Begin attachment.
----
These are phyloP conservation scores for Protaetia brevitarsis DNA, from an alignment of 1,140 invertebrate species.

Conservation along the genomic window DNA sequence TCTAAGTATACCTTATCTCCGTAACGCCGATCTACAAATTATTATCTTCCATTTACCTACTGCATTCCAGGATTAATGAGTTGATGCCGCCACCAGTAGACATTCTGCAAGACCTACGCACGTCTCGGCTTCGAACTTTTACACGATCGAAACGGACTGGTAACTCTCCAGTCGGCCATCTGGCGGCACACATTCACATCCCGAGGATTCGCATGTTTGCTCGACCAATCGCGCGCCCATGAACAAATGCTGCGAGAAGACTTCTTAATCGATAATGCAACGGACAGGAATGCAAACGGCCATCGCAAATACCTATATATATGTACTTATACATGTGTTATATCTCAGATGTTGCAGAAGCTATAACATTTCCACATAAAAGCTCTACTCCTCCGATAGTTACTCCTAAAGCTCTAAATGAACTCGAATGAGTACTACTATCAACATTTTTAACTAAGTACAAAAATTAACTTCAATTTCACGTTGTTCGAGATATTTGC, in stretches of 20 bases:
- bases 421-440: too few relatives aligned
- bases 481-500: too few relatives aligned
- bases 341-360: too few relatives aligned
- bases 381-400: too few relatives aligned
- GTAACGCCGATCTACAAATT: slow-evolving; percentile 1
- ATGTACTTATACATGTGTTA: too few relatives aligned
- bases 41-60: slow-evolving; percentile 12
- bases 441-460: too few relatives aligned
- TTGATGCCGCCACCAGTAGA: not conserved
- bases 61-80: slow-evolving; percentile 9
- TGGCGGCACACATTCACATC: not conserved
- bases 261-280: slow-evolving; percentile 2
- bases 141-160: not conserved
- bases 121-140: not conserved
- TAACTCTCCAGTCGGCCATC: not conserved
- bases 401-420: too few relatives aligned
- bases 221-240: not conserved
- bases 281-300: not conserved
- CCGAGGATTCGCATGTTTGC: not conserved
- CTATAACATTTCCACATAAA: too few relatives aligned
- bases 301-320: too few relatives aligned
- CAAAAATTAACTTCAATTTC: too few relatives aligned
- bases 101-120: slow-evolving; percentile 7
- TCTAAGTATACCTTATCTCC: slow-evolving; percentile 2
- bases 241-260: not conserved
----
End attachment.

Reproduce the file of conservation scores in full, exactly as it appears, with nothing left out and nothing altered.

These are phyloP conservation scores for Protaetia brevitarsis DNA, from an alignment of 1,140 invertebrate species.

Conservation along the genomic window DNA sequence TCTAAGTATACCTTATCTCCGTAACGCCGATCTACAAATTATTATCTTCCATTTACCTACTGCATTCCAGGATTAATGAGTTGATGCCGCCACCAGTAGACATTCTGCAAGACCTACGCACGTCTCGGCTTCGAACTTTTACACGATCGAAACGGACTGGTAACTCTCCAGTCGGCCATCTGGCGGCACACATTCACATCCCGAGGATTCGCATGTTTGCTCGACCAATCGCGCGCCCATGAACAAATGCTGCGAGAAGACTTCTTAATCGATAATGCAACGGACAGGAATGCAAACGGCCATCGCAAATACCTATATATATGTACTTATACATGTGTTATATCTCAGATGTTGCAGAAGCTATAACATTTCCACATAAAAGCTCTACTCCTCCGATAGTTACTCCTAAAGCTCTAAATGAACTCGAATGAGTACTACTATCAACATTTTTAACTAAGTACAAAAATTAACTTCAATTTCACGTTGTTCGAGATATTTGC, in stretches of 20 bases:
- bases 421-440: too few relatives aligned
- bases 481-500: too few relatives aligned
- bases 341-360: too few relatives aligned
- bases 381-400: too few relatives aligned
- GTAACGCCGATCTACAAATT: slow-evolving; percentile 1
- ATGTACTTATACATGTGTTA: too few relatives aligned
- bases 41-60: slow-evolving; percentile 12
- bases 441-460: too few relatives aligned
- TTGATGCCGCCACCAGTAGA: not conserved
- bases 61-80: slow-evolving; percentile 9
- TGGCGGCACACATTCACATC: not conserved
- bases 261-280: slow-evolving; percentile 2
- bases 141-160: not conserved
- bases 121-140: not conserved
- TAACTCTCCAGTCGGCCATC: not conserved
- bases 401-420: too few relatives aligned
- bases 221-240: not conserved
- bases 281-300: not conserved
- CCGAGGATTCGCATGTTTGC: not conserved
- CTATAACATTTCCACATAAA: too few relatives aligned
- bases 301-320: too few relatives aligned
- CAAAAATTAACTTCAATTTC: too few relatives aligned
- bases 101-120: slow-evolving; percentile 7
- TCTAAGTATACCTTATCTCC: slow-evolving; percentile 2
- bases 241-260: not conserved